“America made drunk driving a national issue and while there is no victory as long as a single American dies in an alcohol-related crash, a one-third reduction in alcohol use over just seven years shows how a focused effort and cooperation among the federal government, states and communities, law enforcement, safety advocates and industry can make an enormous difference,” said NHTSA Administrator Mark Rosekind in a news release. “At the same time, the latest Roadside Survey raises significant questions about drug use and highway safety. The rising prevalence of marijuana and other drugs is a challenge to everyone who is dedicated to saving lives and reducing crashes.”

The report found that the number of drivers who tested positive for marijuana increased by almost 50 percent, from 8.6 percent in 2007 to 12.6 percent last year. Rosekind told the AP, “The rising prevalence of marijuana and other drugs is a challenge to everyone who is dedicated to saving lives and reducing crashes.”

The changing views about marijuana in this country have lead to a rise in recreational use in a number of states. Naturally, it means that more people will be driving with the drug in their systems. While there will be a number of people who think they can handle driving high, many do not realize that the drug slows their reaction time and disrupts their motor skills - which can be a fatal miscalculation.

The NHTSA conducted a separate survey which found that people who use marijuana are more likely to be involved in accidents. The association plans to conduct further research on drugged driving.

Thursday, February 5, 2015

Medical Marijuana for Behavioral Health

Parents of children with developmental and behavioral problems, such as autism spectrum disorders (ASD) and attention-deficit/hyperactivity disorder (ADHD) have been looking for help in unexpected places. Last year, there were reports that medical marijuana helped children suffering from epilepsy, which has led many to wonder if the drug could help kids with behavioral problems. However, some researchers believe that the cost of short term symptom relief may be greater than the reward down the road, Science Daily reports.

There is a lot of evidence that suggests there are harmful effects of regular marijuana use in the developing brain, and very little research to support using marijuana to treat children suffering from mental illness.

"Given the current scarcity of data, cannabis cannot be safely recommended for the treatment of developmental or behavioral disorders at this time," writes Scott Hadland, MD, MPH, John R. Knight, MD, and Sion Kim Harris, PhD of Boston Children's Hospital.

With the changing climate in America regarding the use of marijuana it is only natural that more people will seek the drug for a wide variety of treatments. But, without more marijuana research, using the drug prematurely could be detrimental.

"Children with severe ASD cannot communicate verbally and may relate to the world through loud, repetitive shrieking and hand-flapping that is very disruptive to their families and all those around them," comments Dr Knight, the study's senior author. "So my heart goes out to families who are searching for something, anything to help their child," he continues. "But in using medicinal marijuana they may be trading away their child's future for short-term symptom control."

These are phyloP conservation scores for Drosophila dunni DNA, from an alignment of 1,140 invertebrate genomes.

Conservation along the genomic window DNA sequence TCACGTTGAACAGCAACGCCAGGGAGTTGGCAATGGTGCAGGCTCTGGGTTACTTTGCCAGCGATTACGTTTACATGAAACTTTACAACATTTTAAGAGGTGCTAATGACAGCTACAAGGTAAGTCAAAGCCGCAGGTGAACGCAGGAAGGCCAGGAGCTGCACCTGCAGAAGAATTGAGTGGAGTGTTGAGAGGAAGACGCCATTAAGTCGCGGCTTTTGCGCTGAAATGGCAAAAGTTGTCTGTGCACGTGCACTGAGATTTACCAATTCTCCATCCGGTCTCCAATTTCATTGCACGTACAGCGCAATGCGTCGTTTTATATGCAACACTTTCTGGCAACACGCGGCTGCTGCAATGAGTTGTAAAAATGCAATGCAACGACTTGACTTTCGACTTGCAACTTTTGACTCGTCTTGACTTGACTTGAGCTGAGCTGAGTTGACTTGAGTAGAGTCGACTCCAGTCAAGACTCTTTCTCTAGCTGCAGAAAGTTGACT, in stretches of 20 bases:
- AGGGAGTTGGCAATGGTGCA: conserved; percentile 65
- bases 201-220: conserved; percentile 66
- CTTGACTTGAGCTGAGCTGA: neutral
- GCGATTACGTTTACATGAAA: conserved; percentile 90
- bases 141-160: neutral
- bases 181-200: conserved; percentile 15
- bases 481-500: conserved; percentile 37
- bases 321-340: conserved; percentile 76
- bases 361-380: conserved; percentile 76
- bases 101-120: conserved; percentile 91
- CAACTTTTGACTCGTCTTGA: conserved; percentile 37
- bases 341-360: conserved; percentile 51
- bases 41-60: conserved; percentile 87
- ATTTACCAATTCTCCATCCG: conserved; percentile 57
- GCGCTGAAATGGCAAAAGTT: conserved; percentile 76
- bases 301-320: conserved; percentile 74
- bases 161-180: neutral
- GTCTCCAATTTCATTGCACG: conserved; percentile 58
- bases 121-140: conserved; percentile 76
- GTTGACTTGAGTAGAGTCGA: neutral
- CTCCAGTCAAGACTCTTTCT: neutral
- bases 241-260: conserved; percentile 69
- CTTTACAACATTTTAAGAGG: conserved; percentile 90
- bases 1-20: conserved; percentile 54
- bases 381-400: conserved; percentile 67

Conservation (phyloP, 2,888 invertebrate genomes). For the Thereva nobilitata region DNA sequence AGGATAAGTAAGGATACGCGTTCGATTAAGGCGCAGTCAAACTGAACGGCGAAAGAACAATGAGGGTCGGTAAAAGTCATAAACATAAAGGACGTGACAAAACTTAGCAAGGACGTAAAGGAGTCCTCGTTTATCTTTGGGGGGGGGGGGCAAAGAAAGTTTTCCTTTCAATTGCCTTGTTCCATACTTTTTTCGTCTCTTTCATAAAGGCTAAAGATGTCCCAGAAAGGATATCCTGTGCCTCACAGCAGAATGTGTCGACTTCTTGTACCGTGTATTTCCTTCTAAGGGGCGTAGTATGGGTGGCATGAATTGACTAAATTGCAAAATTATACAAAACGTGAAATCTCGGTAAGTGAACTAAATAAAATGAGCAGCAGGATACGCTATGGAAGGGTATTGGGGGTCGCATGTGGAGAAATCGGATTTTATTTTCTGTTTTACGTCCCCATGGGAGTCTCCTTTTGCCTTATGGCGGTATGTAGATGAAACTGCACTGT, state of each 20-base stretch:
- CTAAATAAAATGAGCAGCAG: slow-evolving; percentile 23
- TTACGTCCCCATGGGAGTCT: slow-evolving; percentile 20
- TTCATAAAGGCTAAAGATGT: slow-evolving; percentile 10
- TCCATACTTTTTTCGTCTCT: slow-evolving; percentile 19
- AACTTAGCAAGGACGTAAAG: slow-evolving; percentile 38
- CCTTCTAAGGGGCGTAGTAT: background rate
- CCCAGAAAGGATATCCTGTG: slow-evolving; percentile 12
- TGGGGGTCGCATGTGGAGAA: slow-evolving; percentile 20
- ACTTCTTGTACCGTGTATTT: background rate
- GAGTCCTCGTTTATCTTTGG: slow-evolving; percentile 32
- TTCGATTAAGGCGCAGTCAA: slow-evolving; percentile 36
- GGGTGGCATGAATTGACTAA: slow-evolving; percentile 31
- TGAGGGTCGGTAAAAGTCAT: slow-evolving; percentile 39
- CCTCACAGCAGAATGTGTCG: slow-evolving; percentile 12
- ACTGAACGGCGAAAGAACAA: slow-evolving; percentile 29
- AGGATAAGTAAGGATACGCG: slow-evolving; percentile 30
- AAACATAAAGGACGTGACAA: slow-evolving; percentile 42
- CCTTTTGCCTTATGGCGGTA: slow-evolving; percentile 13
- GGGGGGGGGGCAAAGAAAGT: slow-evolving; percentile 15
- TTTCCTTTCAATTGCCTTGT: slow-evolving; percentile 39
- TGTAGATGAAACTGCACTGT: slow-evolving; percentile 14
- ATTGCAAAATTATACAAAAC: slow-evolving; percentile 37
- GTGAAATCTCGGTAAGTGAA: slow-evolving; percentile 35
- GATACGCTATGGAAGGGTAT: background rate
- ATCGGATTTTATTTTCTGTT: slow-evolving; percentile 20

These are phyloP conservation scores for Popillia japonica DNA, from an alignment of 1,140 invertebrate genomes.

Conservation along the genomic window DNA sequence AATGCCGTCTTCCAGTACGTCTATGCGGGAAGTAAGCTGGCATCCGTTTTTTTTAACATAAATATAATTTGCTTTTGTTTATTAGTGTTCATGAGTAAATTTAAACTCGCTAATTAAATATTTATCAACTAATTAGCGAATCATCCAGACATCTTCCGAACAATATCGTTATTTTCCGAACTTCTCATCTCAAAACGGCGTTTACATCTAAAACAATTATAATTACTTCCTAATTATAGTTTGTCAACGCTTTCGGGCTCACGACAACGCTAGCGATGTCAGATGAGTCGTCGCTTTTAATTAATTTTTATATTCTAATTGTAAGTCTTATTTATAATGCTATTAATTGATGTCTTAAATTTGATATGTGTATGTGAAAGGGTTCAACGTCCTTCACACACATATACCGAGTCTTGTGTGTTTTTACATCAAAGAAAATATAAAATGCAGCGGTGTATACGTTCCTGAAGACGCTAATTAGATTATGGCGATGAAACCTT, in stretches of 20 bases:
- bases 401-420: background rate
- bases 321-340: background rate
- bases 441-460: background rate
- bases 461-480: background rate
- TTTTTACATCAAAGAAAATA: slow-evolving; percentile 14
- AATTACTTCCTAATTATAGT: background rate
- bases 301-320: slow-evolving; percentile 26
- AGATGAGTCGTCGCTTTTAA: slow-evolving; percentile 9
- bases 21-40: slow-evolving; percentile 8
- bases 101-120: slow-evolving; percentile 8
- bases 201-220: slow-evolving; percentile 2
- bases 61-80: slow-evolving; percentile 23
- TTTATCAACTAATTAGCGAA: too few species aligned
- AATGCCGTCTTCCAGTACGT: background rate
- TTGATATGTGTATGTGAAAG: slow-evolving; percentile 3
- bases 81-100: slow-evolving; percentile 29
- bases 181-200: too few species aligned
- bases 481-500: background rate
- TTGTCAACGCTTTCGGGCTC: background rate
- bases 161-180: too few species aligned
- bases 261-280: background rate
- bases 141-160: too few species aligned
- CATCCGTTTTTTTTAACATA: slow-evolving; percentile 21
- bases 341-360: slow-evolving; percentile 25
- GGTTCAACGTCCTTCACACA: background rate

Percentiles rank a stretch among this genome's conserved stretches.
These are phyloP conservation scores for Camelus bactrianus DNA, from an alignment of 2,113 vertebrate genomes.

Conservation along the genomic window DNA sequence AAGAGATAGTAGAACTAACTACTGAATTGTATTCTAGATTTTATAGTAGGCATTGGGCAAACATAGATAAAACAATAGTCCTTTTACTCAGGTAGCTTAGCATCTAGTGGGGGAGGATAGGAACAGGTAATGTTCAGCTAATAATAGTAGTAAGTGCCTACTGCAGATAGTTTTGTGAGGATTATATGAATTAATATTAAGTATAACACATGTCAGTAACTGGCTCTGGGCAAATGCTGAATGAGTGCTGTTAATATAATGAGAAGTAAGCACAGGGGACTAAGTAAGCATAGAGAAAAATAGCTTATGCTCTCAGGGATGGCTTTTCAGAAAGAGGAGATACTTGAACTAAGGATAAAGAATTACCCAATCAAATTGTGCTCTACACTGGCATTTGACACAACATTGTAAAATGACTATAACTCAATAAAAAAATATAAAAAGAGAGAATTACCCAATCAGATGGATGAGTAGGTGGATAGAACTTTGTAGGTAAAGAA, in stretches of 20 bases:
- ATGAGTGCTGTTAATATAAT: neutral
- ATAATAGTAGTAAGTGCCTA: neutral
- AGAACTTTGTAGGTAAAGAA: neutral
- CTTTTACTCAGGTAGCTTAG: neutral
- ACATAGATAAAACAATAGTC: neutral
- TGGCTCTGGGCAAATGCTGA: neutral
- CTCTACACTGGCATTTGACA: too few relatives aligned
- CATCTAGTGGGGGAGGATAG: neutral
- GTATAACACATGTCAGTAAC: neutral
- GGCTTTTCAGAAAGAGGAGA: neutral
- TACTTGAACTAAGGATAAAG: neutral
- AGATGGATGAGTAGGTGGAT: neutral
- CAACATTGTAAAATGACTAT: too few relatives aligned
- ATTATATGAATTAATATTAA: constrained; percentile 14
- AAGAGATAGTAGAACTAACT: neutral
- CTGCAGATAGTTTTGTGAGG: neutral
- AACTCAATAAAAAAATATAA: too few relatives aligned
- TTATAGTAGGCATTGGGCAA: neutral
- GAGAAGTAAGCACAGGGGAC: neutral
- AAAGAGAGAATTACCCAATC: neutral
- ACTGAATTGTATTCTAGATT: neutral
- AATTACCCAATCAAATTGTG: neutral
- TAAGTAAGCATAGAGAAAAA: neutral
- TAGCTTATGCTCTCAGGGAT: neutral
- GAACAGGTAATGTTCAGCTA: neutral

The findings can be found in the Journal of Developmental & Behavioral Pediatrics.

Tuesday, February 3, 2015

Teenagers Use Multiple Nicotine Products

A new study has found that children and teenage smokers may also use a number of other nicotine delivery systems, HealthDay reports. The findings come from a study conducted by the American Lung Association.

"We are concerned about this because of the potential for increased harms associated with the use of multiple products, such as exposing young people to nicotine during a time when their brains are still developing or risk for nicotine addiction," said lead researcher Youn Ok Lee, a research public health analyst at RTI International in Research Triangle Park, N.C.

Other sources of nicotine include:
Data on almost 25,000 students between 9 and 18 years old who participated in the 2012 National Youth Tobacco Survey showed that nearly 15 percent of children and teens used one or more tobacco products, according to the article. Researchers found that about 3 percent smoked cigarettes only and 4 percent used one non-cigarette product exclusively. The study showed that 3 percent used cigarettes along with another nicotine product and 4 percent used three or more nicotine products.

"Our results also suggest that policymakers should look more closely at the potential influence of flavors and company marketing on kids' use of multiple products. Researchers have looked at these issues when it comes to cigarettes, but less is known about them when it comes to non-cigarette products," Lee said.

"The American Lung Association has been urging the U.S. Food and Drug Administration to develop regulations for nicotine delivery devices like e-cigarettes. Among other things, this would protect our children from being harmed by them. The agency announced an intent to do so a while ago," said Dr. Norman Edelman, a senior consultant for scientific affairs for the American Lung Association.

The findings were published in Pediatrics.